European stocks stumble on gloomy Lagarde, oil retreat
December 30 2015 10:12 PM
A man works during the last trading day at the Frankfurt Stock Exchange. The DAX fell 1.1% at 10,743.01 points yesterday.


Europe’s main stock markets stumbled in quiet trade yesterday, the last full trading day of the year, pulling US stocks lower.
Sentiment was dented from the start by comments from the head of the International Monetary Fund, Christine Lagarde, who warned that global economic growth would be “disappointing and patchy” in 2016.
At the European close, London equities were down 0.6% at 6,27.05 points, Frankfurt fell 1.1% at 10,743.01 points and Paris dropped 0.5% at 4,677.14 points.
However the DAX in Germany, Europe’s top economy, finished the full year 2015 9.56% higher at 10,743 points.
On Wall Street, the Dow Jones index was down 0.2%.
“The Eurozone was the source of the biggest losses this Wednesday, a touch of thin trading volumes and a propensity for drama causing the DAX to plunge by around 100 points,” noted Spreadex analyst Connor Campbell.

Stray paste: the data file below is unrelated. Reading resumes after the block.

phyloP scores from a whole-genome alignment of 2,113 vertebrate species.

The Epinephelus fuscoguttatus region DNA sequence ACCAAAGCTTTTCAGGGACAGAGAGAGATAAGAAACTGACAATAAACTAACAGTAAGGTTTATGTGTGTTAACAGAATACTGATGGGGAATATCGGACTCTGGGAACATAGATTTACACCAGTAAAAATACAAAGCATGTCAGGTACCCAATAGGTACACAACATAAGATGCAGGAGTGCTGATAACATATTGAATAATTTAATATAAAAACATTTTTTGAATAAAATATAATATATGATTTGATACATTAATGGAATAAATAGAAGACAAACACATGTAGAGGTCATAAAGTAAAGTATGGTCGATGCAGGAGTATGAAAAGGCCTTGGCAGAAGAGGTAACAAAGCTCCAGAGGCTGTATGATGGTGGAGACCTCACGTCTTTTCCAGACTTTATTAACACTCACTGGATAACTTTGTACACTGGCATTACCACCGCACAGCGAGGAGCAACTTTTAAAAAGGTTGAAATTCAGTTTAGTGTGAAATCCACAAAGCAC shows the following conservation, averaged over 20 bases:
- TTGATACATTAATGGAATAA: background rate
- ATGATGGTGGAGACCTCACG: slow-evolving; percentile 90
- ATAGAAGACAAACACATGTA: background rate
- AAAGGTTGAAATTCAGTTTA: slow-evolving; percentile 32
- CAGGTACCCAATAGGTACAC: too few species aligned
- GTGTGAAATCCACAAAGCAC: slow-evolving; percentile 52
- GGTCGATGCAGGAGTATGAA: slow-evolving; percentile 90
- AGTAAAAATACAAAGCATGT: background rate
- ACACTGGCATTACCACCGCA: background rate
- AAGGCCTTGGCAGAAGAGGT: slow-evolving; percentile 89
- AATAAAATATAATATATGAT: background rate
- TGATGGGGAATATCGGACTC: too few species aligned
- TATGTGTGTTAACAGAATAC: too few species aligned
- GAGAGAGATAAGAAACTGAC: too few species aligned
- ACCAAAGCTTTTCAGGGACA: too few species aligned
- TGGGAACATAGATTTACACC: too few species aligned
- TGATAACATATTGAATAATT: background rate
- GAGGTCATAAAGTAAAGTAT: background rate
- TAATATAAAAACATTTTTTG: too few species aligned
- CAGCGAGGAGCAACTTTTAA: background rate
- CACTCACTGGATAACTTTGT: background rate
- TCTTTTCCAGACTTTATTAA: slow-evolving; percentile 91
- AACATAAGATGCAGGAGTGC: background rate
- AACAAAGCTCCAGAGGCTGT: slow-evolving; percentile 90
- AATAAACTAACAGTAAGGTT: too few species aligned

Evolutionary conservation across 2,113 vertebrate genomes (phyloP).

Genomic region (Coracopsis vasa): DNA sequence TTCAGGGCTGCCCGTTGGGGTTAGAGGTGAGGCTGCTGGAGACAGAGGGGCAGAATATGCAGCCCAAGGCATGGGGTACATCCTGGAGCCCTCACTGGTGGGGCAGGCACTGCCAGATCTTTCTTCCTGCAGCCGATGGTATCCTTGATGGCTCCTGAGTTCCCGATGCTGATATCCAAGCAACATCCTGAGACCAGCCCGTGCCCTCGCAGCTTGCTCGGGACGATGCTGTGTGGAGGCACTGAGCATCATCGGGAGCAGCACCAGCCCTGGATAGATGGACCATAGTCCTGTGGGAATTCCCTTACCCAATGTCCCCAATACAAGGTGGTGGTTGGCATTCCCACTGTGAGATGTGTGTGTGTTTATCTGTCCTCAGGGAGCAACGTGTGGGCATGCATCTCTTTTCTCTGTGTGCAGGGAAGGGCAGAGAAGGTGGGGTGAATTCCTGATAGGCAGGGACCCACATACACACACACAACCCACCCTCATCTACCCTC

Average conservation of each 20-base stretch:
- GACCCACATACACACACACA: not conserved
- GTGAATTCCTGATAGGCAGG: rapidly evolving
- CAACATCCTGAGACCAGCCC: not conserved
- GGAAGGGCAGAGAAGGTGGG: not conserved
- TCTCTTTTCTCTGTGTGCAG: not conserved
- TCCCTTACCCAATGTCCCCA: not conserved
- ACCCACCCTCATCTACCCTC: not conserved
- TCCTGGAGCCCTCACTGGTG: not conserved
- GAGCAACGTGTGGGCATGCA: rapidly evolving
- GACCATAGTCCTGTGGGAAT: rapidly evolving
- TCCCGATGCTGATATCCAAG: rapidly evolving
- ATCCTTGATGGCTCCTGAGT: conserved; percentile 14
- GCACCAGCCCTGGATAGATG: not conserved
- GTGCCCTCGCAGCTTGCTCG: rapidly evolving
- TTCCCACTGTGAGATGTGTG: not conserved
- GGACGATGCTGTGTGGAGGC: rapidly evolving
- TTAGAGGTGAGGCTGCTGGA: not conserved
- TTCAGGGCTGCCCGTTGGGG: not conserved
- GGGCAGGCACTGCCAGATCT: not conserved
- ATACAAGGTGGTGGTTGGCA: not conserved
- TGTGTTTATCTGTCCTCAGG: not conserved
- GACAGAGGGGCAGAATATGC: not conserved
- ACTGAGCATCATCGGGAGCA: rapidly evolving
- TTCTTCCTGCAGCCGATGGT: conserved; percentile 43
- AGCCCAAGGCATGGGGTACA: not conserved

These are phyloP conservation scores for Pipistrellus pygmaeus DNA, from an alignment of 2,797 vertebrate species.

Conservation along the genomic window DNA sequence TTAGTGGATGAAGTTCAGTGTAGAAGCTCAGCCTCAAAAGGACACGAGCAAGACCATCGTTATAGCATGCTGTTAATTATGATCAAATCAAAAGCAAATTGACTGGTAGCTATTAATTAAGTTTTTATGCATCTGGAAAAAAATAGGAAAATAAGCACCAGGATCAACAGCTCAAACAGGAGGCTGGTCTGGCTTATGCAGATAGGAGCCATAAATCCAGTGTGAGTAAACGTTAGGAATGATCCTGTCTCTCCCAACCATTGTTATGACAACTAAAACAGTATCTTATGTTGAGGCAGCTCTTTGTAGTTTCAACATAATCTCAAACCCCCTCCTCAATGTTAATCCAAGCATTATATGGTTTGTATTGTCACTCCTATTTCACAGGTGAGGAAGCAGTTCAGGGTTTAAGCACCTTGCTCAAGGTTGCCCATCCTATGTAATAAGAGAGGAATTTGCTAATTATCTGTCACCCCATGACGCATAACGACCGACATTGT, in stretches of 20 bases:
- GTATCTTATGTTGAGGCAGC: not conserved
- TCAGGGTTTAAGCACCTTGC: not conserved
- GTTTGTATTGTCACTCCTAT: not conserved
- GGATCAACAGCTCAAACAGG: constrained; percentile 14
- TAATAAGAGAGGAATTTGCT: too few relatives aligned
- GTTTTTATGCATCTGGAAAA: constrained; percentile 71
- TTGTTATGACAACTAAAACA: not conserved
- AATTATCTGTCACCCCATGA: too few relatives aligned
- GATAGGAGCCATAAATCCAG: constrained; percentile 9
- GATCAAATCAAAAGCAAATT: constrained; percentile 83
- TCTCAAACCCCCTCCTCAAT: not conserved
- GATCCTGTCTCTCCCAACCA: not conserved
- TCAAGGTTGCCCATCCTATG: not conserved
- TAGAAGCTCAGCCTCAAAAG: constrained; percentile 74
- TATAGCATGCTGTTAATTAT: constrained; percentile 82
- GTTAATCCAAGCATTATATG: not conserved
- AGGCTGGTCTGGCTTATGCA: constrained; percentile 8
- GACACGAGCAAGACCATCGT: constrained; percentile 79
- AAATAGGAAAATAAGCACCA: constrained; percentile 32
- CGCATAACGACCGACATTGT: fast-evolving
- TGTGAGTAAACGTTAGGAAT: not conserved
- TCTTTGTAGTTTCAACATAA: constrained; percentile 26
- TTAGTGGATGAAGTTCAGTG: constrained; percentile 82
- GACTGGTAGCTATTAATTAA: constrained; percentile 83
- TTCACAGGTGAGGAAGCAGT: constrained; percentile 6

“Kicking off the day with a warning from Christine Lagarde that global growth in 2016 would be disappointing of course did not help matters,” he said.
Rising US interest rates, China’s slowdown and the effects of low oil prices on producer countries “all mean that global growth in 2016 will be disappointing and patchy”, Lagarde wrote in an article for German business daily Handelsblatt.
“And the medium-term outlook has clouded over, too, because low productivity, ageing populations and the fallout from the global financial crisis are putting the brakes on growth,” she added.
Lower oil prices also weighed on trader sentiment. Weekly inventory data from the US showed rising oil stocks, against analysts’ expectations of a drop in inventories.
Asian markets had a see-saw day, with trading volatile as oil prices retreated, but Tokyo ended on a high note as one of the best performers of 2015.
A brief early rally in Asia gave way to selling in light-volume deals as crude resumed its decline on the back of demand worries and oversupply.
Hong Kong’s Hang Seng index finished 0.53% lower, while Shanghai eked out a 0.26-percent gain.
Seoul lost 0.25% by the close, Singapore was down 0.18% and Taiwan fell 0.17%.
On the upside, Tokyo’s benchmark Nikkei 225 ticked up 0.27% on Japan’s last trading day of the year.
The index climbed more than 9% in 2015 to rank among the world’s top-performing major markets, outpacing most of its rivals in the US and Asia-Pacific.
Japan’s financial markets will be closed today and tomorrow, reopening on January 4 after the New Year’s holiday.
Meanwhile, Sydney finished 1.0% higher and Wellington closed up 0.43%.

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